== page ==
• The program is for any small business with fewer than 500 employees (including sole proprietorships, independent contractors, and self-employed persons), private nonprofit organizations, or 501(c)(19) veterans organizations.

  • Funds will be made available within days of a successful application, and this loan advance will not have to be repaid.

  • For more information, visit

Express Bridge Loan Pilot Program

  • The Express Bridge Loan Pilot Program allows small businesses who currently have a business relationship with an SBA Express Lender to quickly access up to $25,000.

  • If a small business has an urgent need for cash while waiting for decision and disbursement on an Economic Injury Disaster Loan, they may qualify for an SBA Express Disaster Bridge Loan.

  • The loan will be repaid in full or in part by proceeds from the EIDL loan.

  • For more information, visit


Short Time Compensation Program

The Short Time Compensation Program helps employers retain their workforce in times of temporary slowdown by encouraging work sharing as an alternative to layoffs.

  • The program permits prorated Reemployment Assistance benefits to employees whose work hours and earnings are reduced as part of a Short Time Compensation plan.

  • Employers, to apply for the Short Time Compensation Program visit

State Small Business Credit Initiative (SSBCI)

The SSBCI is available to qualified businesses that demonstrate adequate historical and/or proposed cash flow coverage and other credit underwriting metrics. The loan proceeds must be used for a business purpose. This includes, but is not limited to:

  • Startup costs

  • Working capital

  • Business procurement

  • Franchise fees

  • Inventory

  • Purchase, construction renovation or tenant improvements of an eligible place of business that is not for passive real estate investment purposes

An SSBCI Loan Participation permits the purchase of a portion (up to 50%) of the loan originated by the lender, facilitating the loan by reducing the lender’s credit risk. Typical terms are as follows:

  • Typical loan participation will be between 5-20% of the loan amount, up to a maximum 50% (1:1 min)

  • Minimum $250,000 loan amount; maximum $5,000,000 (lower amounts permitted)

  • Maximum participation term is five (5) years

  • Interest rates and fees are negotiable

  • Under no circumstances will a loan participation be permitted under a scenario that allows the Partnering Lender to incur less than 20% risk of loss (based on the total required financing)

The most common Loan Participation is the 504 Bridge Loan Participation. These transactions will be processed by Florida First Capital Finance Corporation (FFCFC), working in conjunction with Enterprise Florida.

  • With SBA 504 Loans, lenders are permitted to finance equipment and owner-occupied real estate purchases up to 90% of the total project cost.

For more information, visit

Rebuild Florida Business Loan Fund

The Florida Business Loan Fund assists businesses by providing longer-term loans with higher funding levels at market interest rates. The fund can provide an eligible business with up to $500,000 in financing for the following purposes:

Microfinance Guarantee Program

The Microfinance Guarantee Program provides access to credit for entrepreneurs and small businesses in Florida through guarantees to loans made to such entrepreneurs and small businesses.

  • Funds appropriated to the program must be reinvested and maintained as a long-term and stable source of funding for the program.

  • Due to COVID-19, Enterprise Florida is suspending initial fees (normally 2%) to assist small businesses with access to credit.

  • For more information, visit

Black Business Loan Program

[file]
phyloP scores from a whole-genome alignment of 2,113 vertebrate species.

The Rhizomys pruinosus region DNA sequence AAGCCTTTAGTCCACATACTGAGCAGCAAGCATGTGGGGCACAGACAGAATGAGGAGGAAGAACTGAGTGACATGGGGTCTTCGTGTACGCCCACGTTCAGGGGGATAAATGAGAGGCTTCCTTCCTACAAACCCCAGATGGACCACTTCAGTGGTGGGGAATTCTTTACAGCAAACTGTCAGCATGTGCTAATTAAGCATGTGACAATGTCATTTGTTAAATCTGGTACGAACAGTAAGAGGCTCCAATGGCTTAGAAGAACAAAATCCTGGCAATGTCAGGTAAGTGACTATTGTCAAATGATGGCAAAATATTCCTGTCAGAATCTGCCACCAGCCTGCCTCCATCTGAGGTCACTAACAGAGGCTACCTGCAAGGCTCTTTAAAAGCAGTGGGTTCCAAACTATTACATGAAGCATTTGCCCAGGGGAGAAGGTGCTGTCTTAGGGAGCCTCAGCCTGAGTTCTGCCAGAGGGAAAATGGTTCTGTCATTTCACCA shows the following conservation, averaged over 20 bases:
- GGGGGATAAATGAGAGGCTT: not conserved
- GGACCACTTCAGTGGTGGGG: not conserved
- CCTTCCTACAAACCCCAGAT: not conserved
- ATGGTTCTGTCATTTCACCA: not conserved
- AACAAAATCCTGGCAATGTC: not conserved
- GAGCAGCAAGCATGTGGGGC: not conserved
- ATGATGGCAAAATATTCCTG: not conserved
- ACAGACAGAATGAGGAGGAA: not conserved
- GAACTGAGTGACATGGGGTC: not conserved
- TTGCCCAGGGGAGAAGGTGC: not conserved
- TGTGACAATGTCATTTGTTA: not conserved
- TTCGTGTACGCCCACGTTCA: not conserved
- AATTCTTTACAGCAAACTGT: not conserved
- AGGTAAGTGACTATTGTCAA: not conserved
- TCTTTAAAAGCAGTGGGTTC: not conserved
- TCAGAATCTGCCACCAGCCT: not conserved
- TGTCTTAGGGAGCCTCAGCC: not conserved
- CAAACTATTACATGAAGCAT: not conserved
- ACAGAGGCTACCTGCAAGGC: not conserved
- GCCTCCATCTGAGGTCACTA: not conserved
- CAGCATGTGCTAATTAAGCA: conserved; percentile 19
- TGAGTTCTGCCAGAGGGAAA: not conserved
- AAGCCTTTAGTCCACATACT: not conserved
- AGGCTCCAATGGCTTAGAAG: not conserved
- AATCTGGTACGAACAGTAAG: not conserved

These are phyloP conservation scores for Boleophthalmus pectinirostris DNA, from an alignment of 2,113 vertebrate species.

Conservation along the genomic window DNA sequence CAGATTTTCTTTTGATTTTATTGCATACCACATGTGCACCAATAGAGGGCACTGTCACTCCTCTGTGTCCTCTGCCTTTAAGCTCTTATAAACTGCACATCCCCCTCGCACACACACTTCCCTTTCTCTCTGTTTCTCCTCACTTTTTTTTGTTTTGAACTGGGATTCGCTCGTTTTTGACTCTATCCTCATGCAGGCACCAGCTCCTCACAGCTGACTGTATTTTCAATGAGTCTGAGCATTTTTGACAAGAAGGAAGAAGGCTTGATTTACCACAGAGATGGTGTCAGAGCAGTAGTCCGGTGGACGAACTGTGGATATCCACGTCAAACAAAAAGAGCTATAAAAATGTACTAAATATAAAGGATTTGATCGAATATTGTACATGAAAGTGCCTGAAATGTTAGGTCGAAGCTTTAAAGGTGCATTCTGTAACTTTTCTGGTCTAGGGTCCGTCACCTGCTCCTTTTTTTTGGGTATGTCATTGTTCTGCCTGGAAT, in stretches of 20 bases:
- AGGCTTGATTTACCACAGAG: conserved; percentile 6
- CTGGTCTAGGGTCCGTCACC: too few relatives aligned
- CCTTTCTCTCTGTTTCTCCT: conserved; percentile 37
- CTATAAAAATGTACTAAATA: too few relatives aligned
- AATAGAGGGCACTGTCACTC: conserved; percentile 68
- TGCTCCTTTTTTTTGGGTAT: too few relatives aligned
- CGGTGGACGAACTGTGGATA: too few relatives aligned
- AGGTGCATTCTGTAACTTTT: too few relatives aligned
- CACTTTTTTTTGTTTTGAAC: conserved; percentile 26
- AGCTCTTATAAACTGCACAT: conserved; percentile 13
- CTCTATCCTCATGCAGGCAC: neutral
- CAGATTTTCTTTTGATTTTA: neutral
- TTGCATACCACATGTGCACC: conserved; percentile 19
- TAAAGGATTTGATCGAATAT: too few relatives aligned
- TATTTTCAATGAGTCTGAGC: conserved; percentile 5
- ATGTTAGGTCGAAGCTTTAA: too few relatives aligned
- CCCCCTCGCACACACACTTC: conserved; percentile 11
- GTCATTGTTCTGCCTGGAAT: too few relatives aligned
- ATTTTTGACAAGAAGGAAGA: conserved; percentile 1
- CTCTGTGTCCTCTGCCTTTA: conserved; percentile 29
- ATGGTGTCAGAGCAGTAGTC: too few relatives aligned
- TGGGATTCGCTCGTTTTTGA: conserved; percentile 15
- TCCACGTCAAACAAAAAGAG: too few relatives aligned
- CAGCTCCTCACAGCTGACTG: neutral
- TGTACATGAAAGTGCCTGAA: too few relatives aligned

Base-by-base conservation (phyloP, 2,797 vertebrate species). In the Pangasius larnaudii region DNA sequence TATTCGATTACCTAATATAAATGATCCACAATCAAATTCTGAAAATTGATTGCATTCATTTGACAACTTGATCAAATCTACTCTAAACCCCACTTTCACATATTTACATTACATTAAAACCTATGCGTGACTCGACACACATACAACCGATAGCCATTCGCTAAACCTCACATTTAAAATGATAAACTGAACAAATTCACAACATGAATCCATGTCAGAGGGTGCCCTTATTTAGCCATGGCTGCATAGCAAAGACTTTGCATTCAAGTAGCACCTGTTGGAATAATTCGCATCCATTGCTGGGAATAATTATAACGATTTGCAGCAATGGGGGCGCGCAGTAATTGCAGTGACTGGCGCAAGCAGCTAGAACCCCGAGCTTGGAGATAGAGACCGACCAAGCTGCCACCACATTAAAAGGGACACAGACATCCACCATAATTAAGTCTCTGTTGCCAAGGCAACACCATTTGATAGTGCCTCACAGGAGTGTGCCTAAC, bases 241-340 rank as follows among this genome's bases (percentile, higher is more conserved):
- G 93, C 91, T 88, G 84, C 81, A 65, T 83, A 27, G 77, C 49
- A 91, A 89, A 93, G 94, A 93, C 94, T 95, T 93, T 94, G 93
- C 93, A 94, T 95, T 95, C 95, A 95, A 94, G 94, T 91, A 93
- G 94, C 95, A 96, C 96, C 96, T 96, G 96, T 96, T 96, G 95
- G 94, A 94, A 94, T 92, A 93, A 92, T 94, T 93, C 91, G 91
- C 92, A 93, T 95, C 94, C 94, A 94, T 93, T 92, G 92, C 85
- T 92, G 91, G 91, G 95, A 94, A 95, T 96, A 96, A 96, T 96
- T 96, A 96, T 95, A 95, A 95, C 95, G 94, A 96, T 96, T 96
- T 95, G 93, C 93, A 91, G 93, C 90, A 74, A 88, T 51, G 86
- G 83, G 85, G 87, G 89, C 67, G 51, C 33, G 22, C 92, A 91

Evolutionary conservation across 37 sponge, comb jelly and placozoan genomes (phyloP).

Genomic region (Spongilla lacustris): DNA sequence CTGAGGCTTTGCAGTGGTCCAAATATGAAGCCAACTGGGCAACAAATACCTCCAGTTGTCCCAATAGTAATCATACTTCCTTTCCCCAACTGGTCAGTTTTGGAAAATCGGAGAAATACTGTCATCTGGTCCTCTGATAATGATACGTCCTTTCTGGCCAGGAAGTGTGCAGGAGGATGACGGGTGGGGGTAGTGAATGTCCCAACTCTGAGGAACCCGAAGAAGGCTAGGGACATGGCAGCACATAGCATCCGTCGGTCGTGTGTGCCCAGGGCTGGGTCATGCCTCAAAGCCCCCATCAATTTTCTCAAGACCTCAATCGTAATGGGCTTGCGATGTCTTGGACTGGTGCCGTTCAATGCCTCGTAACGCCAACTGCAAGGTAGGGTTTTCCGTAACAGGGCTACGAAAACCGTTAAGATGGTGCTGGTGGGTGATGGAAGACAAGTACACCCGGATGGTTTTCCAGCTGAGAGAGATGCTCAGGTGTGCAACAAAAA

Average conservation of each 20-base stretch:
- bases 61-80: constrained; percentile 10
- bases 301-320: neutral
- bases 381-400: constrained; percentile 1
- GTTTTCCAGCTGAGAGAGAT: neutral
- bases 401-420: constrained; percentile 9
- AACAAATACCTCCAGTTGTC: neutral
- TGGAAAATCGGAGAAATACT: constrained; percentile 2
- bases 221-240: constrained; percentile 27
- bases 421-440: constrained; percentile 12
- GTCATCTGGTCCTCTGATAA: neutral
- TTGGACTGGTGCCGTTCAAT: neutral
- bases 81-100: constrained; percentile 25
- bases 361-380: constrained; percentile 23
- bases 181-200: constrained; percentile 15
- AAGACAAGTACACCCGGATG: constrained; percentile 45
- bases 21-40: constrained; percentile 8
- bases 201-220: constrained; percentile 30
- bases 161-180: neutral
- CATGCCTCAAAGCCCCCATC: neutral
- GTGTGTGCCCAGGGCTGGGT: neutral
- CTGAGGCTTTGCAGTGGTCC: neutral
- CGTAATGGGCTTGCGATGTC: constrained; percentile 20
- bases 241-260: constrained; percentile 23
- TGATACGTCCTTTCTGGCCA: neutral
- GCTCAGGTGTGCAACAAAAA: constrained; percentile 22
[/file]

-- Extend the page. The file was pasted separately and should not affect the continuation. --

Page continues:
The Black Business Loan Program provides loans, loan guarantees, or investments through Loan Administrators to black business enterprises that cannot otherwise obtain capital through conventional lending institutions but who could otherwise compete successfully in the private sector.

Small Black Business Enterprises interested in receiving capital through this program may contact a Loan Administrator to find out how to apply:

Florida A&M University Federal Credit Union (servicing statewide)

1610 S. Monroe St.

Tallahassee, Florida 32301

Phone: (850) 300-7281

Fax: (850) 222-5401

Apply at:

Miami Bayside Foundation, Joann Milord

25 SE Second Ave., Suite 240

Miami, Florida 33131

Phone: (786) 703-5768

Apply at:

Business Damage Assessment Survey

The Business Damage Assessment Survey evaluates businesses affected by COVID-19 and the impacts the virus has had on the local economy so that actions to implement relief programs can begin.

  • Results from this survey will be shared with state agencies and local partners.

  • Surveys submitted by small businesses can be used to access the Small Business Administration’s Economic Injury Disaster Loan, made available for COVID-19 through the Coronavirus Preparedness and Response Supplemental Appropriations Act.

  • For inquiries or assistance with the survey, businesses can contact Emergency Support Function 18 at

  • The survey can be taken online at

Tax Relief for SBA Loans

On April 6, Governor DeSantis issued Executive Order 20-95. The order removes the documentary stamp tax that would have applied to any of the SBA loans.

Tax Deadline Extension for Florida Businesses

On March 26, Department of Revenue Executive Director Zingale issued an emergency order (Order of Emergency Waiver/Deviation) that extends certain filing deadlines for Florida businesses.

  • The Order of Emergency Waiver/Deviation gives Florida businesses an extension for sales and use tax, as well as other related tax returns and payments, which are normally due on the first day of the month and are late after the 20th day of the month.

  • The Order of Emergency Waiver/Deviation extends the due date to April 30, 2020, for sales and use tax, as well as other related taxes, collected in March for taxpayers who have been adversely affected by COVID-19.

  • Taxpayers who have not been adversely affected by COVID-19 must continue to file and remit taxes no later than the normal due date of April 20.

  • Taxpayers who were unable to meet the March 20 due date will have penalty and interest waived for taxes collected in February if the taxes were reported and remitted by March 31.

  • To view Order of Emergency Waiver/Deviation 20-52-DOR-002, visit:

Florida Small Business Emergency Bridge Loan Program

On April 13, the Florida Department of Economic Opportunity announced more than 1,000 small businesses were awarded more than $49 million from the Florida Small Business Emergency Bridge Loan Program. Currently, DEO is not accepting applications for the Emergency Bridge Loan Program.

  • The program provides short-term, interest-free loans to small businesses that experienced economic injury from COVID-19. These loans are interest-free for up to one year and are designed to “bridge the gap” to obtaining federal SBA loans or commercially available loans.

  • For more information on the program, visit